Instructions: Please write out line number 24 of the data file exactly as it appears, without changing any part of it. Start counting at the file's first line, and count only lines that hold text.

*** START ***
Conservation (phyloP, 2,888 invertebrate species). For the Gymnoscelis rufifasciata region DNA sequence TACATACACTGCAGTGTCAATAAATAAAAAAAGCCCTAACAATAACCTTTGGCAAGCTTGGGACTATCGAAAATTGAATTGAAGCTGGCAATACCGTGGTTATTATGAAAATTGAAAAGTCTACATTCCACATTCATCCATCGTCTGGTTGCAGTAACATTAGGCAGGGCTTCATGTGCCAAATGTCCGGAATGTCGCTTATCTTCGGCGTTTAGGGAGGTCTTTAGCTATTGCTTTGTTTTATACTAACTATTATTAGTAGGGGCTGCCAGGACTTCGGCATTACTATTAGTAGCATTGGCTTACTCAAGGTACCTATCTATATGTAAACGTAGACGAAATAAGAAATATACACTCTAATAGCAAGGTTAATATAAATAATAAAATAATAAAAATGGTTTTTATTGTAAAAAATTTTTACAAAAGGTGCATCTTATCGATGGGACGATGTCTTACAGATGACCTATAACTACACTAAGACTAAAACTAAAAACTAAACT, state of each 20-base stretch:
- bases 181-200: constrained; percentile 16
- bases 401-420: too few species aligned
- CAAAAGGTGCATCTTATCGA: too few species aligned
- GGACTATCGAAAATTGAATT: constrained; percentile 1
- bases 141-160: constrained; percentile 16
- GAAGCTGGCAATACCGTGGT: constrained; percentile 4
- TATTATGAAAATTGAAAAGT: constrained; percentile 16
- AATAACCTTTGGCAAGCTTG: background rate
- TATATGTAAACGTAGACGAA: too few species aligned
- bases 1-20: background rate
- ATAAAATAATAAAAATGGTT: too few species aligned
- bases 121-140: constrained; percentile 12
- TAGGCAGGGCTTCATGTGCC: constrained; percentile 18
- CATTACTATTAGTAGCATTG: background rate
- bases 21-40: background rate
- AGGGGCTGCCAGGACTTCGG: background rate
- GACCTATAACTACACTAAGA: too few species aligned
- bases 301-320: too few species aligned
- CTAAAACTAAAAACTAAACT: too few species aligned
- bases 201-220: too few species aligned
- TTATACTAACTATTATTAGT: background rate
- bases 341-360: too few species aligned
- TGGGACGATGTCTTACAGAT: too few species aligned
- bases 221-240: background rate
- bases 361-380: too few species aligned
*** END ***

- TGGGACGATGTCTTACAGAT: too few species aligned